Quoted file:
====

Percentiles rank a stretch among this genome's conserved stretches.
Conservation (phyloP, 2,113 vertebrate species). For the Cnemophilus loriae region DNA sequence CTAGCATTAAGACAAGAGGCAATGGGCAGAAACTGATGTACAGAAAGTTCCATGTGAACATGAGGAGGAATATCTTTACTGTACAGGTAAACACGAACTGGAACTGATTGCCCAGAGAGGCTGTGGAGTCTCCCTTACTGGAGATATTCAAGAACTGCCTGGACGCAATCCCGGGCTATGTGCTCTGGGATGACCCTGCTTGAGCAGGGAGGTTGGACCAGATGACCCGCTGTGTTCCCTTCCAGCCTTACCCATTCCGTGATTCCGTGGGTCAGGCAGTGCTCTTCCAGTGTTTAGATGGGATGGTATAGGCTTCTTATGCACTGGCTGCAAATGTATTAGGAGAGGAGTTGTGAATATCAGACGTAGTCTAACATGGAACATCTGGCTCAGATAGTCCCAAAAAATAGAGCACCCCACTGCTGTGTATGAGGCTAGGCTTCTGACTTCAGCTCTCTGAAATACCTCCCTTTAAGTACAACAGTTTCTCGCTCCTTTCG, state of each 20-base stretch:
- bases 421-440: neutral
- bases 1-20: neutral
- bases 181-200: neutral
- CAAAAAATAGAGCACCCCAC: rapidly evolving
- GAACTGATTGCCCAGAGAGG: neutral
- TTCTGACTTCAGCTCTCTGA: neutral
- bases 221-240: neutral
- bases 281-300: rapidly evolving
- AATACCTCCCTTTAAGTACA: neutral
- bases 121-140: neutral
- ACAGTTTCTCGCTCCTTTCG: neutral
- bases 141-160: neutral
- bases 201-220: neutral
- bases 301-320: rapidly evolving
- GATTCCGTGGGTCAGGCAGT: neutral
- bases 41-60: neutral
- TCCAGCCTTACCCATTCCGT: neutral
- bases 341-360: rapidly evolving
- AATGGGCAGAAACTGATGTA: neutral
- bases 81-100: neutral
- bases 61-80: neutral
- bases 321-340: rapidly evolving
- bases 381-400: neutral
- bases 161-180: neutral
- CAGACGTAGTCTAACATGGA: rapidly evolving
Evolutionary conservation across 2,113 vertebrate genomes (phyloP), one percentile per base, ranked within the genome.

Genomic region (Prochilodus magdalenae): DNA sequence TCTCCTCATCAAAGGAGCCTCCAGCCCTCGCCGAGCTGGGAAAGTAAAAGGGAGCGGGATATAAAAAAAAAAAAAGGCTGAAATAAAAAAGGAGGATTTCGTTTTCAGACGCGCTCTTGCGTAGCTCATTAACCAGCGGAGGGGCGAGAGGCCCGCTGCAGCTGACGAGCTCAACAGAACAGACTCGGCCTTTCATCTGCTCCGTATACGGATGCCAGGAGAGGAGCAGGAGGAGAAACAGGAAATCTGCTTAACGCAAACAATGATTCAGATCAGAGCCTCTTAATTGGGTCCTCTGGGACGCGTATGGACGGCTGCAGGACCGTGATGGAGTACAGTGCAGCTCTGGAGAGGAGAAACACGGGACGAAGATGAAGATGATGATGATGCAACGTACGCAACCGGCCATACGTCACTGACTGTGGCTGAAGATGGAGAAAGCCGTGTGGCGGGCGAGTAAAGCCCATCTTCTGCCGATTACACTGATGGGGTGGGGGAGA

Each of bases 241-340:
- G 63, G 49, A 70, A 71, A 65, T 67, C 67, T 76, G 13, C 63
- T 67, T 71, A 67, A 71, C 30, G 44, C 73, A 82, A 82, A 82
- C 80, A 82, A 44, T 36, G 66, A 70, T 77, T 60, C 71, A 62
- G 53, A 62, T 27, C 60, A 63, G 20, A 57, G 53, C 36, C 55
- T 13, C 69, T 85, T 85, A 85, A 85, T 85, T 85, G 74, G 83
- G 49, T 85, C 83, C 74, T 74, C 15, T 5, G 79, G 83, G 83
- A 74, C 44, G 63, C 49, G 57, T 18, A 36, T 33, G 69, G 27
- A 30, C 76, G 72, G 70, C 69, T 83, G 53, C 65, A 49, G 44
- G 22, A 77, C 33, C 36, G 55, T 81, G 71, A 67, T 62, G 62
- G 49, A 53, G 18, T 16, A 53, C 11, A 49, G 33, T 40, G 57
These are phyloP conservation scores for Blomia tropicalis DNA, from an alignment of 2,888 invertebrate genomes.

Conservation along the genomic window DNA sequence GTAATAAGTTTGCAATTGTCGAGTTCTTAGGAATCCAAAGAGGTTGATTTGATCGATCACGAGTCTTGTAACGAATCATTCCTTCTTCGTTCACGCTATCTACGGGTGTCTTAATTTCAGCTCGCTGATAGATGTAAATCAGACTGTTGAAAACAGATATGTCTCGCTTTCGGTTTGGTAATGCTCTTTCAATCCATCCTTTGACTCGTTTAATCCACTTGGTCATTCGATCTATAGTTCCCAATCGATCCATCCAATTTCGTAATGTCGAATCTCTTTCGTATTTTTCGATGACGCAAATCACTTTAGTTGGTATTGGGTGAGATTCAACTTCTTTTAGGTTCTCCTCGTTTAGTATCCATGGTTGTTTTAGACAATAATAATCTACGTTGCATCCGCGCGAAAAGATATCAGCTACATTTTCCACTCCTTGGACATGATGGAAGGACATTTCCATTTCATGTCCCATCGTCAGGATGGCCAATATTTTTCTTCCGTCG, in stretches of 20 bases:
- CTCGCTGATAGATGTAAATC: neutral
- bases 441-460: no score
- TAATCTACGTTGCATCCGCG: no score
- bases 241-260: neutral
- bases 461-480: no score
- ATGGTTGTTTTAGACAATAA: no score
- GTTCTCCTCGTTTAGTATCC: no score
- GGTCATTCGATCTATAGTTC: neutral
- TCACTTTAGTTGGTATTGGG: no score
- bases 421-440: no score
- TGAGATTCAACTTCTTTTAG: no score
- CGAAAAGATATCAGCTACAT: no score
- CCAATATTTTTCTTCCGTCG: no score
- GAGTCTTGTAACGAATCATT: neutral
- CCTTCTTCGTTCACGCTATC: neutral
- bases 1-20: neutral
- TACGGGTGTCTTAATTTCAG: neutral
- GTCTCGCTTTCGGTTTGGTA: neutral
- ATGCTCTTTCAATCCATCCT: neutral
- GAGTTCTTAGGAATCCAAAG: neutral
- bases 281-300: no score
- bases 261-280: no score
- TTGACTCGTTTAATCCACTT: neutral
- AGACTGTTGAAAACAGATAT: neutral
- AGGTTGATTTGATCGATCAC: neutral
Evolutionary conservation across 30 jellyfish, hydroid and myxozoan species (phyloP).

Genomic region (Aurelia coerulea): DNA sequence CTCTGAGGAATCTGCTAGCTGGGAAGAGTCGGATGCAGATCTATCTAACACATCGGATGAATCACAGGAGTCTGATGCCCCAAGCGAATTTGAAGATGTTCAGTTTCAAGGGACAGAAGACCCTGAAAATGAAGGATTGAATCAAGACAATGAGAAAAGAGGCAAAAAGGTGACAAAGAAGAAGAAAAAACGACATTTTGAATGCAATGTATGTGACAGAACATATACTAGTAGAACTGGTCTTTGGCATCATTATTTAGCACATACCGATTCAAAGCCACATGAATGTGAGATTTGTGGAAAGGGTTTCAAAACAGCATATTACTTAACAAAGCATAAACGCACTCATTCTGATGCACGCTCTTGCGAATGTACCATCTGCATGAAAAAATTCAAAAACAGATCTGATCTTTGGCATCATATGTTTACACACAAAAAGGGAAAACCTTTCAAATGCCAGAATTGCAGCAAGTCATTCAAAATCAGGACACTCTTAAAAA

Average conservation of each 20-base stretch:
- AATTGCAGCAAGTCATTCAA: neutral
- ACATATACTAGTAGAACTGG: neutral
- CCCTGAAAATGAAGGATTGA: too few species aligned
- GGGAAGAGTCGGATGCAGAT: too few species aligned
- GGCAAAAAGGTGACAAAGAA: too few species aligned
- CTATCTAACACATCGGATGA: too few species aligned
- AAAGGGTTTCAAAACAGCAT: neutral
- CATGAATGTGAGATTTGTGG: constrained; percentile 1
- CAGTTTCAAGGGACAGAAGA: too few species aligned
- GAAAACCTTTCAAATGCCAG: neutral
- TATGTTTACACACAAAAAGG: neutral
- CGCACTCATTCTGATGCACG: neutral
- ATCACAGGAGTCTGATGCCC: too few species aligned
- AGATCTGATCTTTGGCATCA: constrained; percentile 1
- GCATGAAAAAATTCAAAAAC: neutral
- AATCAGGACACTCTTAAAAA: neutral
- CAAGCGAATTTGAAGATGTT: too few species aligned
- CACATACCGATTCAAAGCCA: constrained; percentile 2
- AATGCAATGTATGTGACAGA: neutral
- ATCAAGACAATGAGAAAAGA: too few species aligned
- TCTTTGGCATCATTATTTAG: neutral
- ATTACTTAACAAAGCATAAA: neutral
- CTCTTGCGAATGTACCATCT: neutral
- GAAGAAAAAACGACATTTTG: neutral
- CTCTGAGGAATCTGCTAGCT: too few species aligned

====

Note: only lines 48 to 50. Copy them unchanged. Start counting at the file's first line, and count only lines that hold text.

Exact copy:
- ATGGTTGTTTTAGACAATAA: no score
- GTTCTCCTCGTTTAGTATCC: no score
- GGTCATTCGATCTATAGTTC: neutral